My answer to New Mexico’s state question — red or green? — is almost always “Christmas,” which means both. I already have a great recipe for green chile enchiladas, so I thought I’d post up my recipe for enchiladas rojas, or red enchiladas.
So yes, I know that many New Mexicans prefer stacked enchiladas, and they are fantastic. That said, most people outside of NewMex prefer rolled, so I went with these. Also, yes, this is a Desert Southwest recipe, not a Mexican one. Hundreds of variations on enchiladas exist south of the border, and I will get to them, eventually.
Enchiladas rojas are serious comfort food, not unlike lasagna in Italy. Soft, warm, just a touch picoso, they’re also thrifty.
You can make fantastic enchiladas with leftover meat and stale tortillas, and you can make the red enchilada sauce up to a week, or even two weeks, ahead. With the bones of the dish hanging around in your fridge, you can make a batch of red enchiladas easily on a work night.
Any meat works here. I like to use either shredded leftover meat or tender, raw meat cut into small dice. Yes, raw. If you use something like venison loin, or grouse or turkey breasts, they will cook perfectly in the baking process; this avoids overcooking.
If this horrifies you, just cook the meat first. I won’t mind. But know that the breast meat of any bird, or tender red meat, will cook beautifully this way.
When you make your red enchilada sauce, you are looking for reasonably hot, not truly hot, dried chiles. Obviously the various NewMex chiles are good choices, as are California chiles, which are basically dried Anaheims. For Mexican chiles you’d want guajillos for a bright red sauce, or anchos or pasillas for a darker, more brick-red sauce.
If you want the sauce to be muy picante, my advice is actually to add the hot sauce of your choice at the table, rather than to include seriously hot chiles in the red enchilada sauce itself. That lets everyone get the heat they want.
A word on how I soften the tortillas for the enchiladas. I prefer to limit the amount of fat in my enchiladas, so I don’t fry the tortillas in oil first, the way many people do. I find that heating them up on a comal or cast iron frying pan, then letting them steam in a tortilla warmer or somesuch does the trick without the added oil.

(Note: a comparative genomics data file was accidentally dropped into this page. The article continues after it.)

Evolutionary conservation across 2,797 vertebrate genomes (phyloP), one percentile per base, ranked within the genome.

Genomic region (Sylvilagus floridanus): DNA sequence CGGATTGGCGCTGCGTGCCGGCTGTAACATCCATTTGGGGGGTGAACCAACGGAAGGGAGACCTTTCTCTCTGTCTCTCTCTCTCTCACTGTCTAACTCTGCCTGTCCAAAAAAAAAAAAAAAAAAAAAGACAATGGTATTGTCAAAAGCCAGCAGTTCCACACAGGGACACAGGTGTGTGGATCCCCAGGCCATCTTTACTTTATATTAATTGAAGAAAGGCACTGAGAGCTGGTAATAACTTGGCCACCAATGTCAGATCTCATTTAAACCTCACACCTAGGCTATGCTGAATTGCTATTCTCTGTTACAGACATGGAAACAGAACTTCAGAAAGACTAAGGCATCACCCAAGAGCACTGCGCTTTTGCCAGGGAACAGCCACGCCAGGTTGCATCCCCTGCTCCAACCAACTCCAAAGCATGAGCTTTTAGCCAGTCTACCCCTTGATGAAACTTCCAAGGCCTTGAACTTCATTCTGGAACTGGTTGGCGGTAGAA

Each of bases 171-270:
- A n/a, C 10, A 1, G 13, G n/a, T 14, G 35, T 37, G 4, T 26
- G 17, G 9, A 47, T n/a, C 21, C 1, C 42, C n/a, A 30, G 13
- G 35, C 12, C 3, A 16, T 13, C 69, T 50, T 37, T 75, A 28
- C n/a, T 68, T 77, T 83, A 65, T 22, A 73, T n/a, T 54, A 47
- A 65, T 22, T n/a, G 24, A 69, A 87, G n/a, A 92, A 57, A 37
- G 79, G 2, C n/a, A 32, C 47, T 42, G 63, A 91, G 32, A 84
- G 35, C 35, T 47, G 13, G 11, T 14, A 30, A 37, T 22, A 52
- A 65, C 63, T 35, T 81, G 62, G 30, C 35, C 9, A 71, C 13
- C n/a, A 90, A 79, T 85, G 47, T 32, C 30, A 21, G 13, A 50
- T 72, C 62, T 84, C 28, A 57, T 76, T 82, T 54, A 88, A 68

If you want to fry your tortillas, just pass them through the hot oil a few seconds to soften.
Once made, your enchiladas rojas will keep in the fridge up to a week, and are excellent reheated for weekday lunches.
Red Chile Enchiladas
Red Chile Sauce
- ½ pound dried red chiles (New Mexican, ancho, guajillo, etc)
- 3 tablespoons lard or cooking oil
- 1 large white onion, cut in quarters
- 4 garlic cloves, whole and unpeeled
- 2 teaspoons cumin
- 2 teaspoons oregano, Mexican if possible
- 1 quart stock, preferably homemade
- Salt, smoked salt if you have it
- Black pepper to taste
- 1 pound diced meat
- Salt, smoked salt if you have it
- About 1/2 cup red chile sauce (see above)
- 2 tablespoons chopped fresh sage
- 12 ounces shredded Monterey Jack and/or cheddar cheese (5 ounces for the filling, the rest as topping)
- 1 cup minced white onion
- Fifteen 6-inch tortillas
- Prep the chile sauce. Start by taking the stems off and opening the chiles to shake out the seeds. Flatten them as best you can. Heat a cast iron skillet or better yet, a Mexican comal over high heat. When it is blazing hot, toast the chiles. Press them down with a spatula for just a couple seconds: When they blister, flip them and do the other side. Remove to a bowl.
- When all the chiles have been toasted, char the quartered onion and the garlic cloves on the comal or skillet. You want some blackening. The garlic cloves will blacken first, so watch them.
- Now that you have everything smoky and charred, tear the chiles in pieces. Chop the onion. Peel the garlic. Heat the lard or vegetable oil in a pot over medium-high heat. Add the chiles, onions and garlic and saute for a minute or two. Pour in the stock, add the cumin and oregano and bring to a simmer. Add salt to taste and simmer gently until the chiles are soft, about 20 minutes.
- Puree the sauce in a blender. This sauce can be made up to a week in advance and stored in the fridge.
- Make the filling. Cut the meat into pieces about the size of your fingernail. Salt well. Mix with about 1/4 cup of the red chile sauce, the chopped sage as well as about 5 ounces of cheese and the minced white onion.
- Prep the tortillas. Heat the tortillas on a comal or other heavy skillet until they blacken a little. Then put them in a tortilla warmer, or stack on a plate and put a bowl over them. Let them steam a few minutes before building the enchiladas.
- Build the enchiladas. Pour a little red chile sauce into a casserole dish. Dip a tortilla in the red chile sauce briefly and shake off the excess. Fill a tortilla with a little of the filling and roll it up. Place seam-side down on the casserole. Repeat until you’re done. You should get about 15 tortillas.
- Pour more red chile sauce over the enchiladas and top with lots of the shredded cheese. Bake at 350°F for 25 minutes and serve.